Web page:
Muslims believe that Allah is the One who gives and that it is He who takes away; He is testing humankind. Hence, a Muslim submits himself to Allah and is grateful and thankful to Allah for whatever he or she is given. On the other hand, he or she is patient and says this expression in times of turmoil and calamity.
A brief (grammatical) dissection of the phrase, for understanding the words better (and not mixing them up or mispronouncing them):
Inna: Inna is really inna-na. The first part is “verily”, the last part is “we”–but Arabic tends to simplify, so it is written as inna (with only 1 noon and shadda for stress). It means “Indeed, we” or “verily, we”.
Li-llahi: Li is a harfu jarr (preposition) meaning “to” or “is for.” It is used as a kind of possessive case. “a laka akhun” (the la is really the same as li) means “is for you a brother?” or “do you have a brother?” So here, “lillahi” means “belong to Allah” or “are for Allah”. (It’s also because of the li that Allah takes kasra.)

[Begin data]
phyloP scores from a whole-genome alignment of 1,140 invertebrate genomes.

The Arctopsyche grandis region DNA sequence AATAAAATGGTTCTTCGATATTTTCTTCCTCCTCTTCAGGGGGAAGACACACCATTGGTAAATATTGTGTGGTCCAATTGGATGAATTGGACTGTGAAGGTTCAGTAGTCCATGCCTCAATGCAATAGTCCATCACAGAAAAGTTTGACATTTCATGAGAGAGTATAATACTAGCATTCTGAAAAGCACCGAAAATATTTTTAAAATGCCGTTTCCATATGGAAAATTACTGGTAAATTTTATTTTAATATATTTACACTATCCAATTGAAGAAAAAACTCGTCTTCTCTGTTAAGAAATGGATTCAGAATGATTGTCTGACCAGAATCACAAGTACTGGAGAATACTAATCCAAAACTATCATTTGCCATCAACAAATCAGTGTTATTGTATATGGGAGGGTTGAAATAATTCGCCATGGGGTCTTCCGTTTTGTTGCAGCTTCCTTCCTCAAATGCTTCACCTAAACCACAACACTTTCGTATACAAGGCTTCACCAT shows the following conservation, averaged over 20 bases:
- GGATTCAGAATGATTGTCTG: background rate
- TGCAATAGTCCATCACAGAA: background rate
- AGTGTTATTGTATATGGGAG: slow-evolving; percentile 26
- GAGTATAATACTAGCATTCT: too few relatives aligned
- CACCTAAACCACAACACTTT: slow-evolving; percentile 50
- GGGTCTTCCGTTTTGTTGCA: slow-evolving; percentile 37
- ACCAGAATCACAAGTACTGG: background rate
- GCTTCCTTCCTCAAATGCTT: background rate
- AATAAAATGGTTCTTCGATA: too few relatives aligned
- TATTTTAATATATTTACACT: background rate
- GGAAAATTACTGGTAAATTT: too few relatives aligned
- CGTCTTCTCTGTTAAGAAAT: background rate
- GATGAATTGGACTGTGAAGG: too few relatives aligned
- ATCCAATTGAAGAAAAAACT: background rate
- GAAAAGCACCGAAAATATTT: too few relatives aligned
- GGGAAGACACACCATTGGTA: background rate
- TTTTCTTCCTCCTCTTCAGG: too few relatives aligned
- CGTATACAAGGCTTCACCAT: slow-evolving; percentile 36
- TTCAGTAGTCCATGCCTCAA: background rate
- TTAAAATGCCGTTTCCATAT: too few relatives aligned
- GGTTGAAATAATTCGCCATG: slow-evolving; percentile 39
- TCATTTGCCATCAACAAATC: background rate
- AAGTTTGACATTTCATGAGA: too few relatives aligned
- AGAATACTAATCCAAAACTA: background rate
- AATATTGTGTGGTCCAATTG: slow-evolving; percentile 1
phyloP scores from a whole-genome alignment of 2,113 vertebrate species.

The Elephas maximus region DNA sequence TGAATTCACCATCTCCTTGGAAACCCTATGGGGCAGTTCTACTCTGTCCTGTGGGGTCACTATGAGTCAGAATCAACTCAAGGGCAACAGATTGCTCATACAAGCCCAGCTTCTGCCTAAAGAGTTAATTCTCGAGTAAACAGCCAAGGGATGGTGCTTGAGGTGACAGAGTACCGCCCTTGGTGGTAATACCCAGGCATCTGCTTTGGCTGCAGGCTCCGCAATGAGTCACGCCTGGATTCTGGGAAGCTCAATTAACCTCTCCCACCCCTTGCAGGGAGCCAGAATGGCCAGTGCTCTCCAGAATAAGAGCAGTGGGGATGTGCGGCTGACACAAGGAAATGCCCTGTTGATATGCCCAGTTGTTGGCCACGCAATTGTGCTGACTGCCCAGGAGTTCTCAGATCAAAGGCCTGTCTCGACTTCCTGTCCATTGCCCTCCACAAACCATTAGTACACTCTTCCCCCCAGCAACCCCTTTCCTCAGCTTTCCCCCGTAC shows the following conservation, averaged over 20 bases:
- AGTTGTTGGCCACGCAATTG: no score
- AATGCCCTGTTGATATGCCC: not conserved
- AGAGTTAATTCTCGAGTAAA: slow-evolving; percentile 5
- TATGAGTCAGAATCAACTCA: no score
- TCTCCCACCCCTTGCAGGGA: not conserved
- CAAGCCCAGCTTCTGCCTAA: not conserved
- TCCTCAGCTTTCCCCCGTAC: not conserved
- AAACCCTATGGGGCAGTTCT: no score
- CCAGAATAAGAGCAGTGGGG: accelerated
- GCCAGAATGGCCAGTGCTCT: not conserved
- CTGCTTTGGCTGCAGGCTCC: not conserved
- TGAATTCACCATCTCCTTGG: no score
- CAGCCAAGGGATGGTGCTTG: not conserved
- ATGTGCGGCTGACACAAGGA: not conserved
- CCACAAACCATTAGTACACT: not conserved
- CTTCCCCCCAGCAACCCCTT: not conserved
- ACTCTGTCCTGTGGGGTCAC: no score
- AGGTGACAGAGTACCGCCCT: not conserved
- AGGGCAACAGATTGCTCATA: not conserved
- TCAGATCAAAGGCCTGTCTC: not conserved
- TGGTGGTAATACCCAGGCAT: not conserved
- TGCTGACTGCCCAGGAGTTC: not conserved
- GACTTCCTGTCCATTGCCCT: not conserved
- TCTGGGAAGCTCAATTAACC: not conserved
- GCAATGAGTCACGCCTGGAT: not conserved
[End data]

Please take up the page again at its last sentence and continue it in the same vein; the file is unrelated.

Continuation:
Wa: Wa means “and”.
Ilay-hi: This is two parts, it means “toward him”. Ilay is actually a form of ila (a preposition), which means “to”. A grammatically similar phrase is “thahabtu ila masjidin” — "I went to a masjid". “Hi” is actually “hu“, the third-person possessive pronoun (”his”). (It takes kasra because of "ila".) So the overall translation is “toward him”.
Raji3oon: This is a form of raja3a, "return" (the 3 represents the letter 'ain, which is voiced with a tightened throat). Raji3 is a noun/adjective form, meaning 'a person who is returning'. The oon at the end makes it plural (so that it refers to 3 or more people). Raji3oon basically means 'returners', or better 'returning ones'.
So taken together, the phrase can be translated as “We indeed belong to Allah, and we indeed toward him are returning.”